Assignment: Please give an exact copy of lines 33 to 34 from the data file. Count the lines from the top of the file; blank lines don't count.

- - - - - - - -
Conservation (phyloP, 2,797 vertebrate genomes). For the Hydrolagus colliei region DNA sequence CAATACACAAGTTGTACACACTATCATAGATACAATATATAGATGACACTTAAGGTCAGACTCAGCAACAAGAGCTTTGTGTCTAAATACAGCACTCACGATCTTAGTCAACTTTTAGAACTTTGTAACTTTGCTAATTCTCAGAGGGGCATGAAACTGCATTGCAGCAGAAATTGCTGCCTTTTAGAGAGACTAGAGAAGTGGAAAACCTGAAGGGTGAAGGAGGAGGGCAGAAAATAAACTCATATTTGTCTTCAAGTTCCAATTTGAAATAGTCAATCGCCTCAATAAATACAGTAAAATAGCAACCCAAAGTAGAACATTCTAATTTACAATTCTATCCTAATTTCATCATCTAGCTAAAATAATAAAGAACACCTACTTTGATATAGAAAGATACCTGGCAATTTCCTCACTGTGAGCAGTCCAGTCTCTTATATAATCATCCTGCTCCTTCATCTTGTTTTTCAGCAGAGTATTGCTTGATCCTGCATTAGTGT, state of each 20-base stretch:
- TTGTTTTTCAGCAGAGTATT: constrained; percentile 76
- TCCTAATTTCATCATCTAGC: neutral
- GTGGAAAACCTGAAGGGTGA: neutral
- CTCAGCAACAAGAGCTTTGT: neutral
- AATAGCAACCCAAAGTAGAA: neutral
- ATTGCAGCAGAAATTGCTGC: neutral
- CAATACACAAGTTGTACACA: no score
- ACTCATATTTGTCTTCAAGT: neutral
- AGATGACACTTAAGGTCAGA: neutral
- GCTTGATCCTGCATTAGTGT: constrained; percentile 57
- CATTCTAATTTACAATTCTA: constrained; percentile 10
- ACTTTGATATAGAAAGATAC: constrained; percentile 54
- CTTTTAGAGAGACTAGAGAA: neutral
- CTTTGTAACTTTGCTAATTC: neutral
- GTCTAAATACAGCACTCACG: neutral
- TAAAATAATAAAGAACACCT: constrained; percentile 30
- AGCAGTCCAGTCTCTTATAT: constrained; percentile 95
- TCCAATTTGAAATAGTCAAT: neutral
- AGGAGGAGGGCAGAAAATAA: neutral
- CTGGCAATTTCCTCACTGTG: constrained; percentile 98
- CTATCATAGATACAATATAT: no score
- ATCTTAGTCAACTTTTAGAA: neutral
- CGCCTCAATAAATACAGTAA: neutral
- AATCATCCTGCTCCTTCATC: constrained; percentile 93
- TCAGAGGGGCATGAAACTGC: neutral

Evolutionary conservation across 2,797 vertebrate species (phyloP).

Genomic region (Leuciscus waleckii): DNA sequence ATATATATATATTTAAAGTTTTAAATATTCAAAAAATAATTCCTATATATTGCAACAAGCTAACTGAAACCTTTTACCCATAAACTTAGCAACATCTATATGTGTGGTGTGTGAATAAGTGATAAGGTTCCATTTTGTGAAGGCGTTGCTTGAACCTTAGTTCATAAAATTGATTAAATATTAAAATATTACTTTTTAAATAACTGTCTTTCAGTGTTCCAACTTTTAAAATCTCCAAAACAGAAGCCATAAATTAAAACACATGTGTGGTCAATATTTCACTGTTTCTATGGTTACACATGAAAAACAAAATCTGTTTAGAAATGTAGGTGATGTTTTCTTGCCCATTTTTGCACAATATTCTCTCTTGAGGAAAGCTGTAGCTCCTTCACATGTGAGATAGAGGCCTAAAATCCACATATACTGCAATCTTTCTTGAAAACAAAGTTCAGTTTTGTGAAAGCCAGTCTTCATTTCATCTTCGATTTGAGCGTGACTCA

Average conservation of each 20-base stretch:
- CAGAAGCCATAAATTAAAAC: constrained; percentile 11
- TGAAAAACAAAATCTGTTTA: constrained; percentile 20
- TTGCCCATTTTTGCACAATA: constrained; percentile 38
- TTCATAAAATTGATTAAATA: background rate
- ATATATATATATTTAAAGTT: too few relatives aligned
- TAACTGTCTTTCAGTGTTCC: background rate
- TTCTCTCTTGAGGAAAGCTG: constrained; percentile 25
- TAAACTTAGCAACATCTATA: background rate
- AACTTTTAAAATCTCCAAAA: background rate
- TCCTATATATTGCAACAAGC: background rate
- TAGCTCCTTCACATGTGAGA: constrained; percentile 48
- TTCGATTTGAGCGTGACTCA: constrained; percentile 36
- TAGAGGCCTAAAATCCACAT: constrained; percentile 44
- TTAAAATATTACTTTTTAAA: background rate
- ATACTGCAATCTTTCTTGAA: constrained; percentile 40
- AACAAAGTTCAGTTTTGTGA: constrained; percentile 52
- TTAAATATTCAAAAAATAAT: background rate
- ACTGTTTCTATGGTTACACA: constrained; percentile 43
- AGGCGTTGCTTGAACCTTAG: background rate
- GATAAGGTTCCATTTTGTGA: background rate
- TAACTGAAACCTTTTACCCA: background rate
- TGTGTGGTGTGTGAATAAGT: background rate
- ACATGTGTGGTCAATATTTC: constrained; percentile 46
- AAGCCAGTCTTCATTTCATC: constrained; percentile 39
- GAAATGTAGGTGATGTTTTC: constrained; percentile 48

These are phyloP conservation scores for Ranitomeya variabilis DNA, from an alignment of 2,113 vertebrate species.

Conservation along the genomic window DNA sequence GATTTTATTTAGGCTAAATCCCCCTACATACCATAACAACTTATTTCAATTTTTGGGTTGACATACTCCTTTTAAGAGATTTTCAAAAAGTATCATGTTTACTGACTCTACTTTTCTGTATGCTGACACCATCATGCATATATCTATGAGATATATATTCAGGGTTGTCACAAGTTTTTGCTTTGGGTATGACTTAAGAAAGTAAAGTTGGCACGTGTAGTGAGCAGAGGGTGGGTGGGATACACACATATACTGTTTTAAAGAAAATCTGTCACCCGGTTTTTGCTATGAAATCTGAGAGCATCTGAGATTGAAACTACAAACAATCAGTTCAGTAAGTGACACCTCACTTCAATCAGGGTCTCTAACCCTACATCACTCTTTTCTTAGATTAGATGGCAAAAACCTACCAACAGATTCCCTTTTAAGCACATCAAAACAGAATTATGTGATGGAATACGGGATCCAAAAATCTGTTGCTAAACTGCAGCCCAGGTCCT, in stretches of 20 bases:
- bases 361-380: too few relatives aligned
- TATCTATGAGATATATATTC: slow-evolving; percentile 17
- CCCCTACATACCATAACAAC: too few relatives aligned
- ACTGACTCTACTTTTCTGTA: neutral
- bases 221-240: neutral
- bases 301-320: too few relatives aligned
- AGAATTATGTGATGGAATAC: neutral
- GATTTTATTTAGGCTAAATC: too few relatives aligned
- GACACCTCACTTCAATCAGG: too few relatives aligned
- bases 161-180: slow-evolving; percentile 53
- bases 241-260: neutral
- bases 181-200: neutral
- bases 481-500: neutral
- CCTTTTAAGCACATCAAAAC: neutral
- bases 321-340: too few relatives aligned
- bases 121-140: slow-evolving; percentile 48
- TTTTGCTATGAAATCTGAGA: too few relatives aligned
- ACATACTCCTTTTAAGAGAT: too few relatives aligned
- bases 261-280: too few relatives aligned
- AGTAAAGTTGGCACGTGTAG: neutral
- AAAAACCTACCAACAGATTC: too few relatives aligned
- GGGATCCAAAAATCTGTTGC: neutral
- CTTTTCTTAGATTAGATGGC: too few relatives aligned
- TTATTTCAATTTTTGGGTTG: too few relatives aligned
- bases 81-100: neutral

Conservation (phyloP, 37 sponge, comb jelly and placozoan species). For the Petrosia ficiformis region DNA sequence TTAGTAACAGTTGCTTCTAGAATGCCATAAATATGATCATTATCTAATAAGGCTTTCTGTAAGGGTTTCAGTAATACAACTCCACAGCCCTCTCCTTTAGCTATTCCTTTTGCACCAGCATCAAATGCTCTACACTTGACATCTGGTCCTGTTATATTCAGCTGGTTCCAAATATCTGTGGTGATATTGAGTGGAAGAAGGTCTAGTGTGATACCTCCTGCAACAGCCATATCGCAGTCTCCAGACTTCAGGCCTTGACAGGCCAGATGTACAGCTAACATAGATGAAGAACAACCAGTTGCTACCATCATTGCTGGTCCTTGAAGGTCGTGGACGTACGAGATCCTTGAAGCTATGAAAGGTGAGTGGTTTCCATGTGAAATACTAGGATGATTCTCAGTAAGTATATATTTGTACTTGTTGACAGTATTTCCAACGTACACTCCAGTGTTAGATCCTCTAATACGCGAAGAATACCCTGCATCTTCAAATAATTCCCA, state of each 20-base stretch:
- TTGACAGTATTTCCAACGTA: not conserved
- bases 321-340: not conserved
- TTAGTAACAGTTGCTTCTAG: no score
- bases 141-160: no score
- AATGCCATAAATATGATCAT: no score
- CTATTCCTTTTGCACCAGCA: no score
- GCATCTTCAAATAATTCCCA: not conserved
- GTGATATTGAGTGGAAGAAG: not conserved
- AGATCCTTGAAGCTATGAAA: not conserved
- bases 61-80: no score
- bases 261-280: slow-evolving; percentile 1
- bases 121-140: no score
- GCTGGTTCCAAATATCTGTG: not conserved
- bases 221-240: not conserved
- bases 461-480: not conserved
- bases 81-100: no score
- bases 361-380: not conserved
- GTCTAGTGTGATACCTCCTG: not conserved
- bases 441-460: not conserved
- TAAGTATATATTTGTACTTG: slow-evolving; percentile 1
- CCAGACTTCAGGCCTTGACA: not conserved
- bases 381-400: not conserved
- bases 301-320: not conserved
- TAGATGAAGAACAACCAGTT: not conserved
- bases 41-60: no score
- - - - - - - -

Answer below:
- TTCATAAAATTGATTAAATA: background rate
- ATATATATATATTTAAAGTT: too few relatives aligned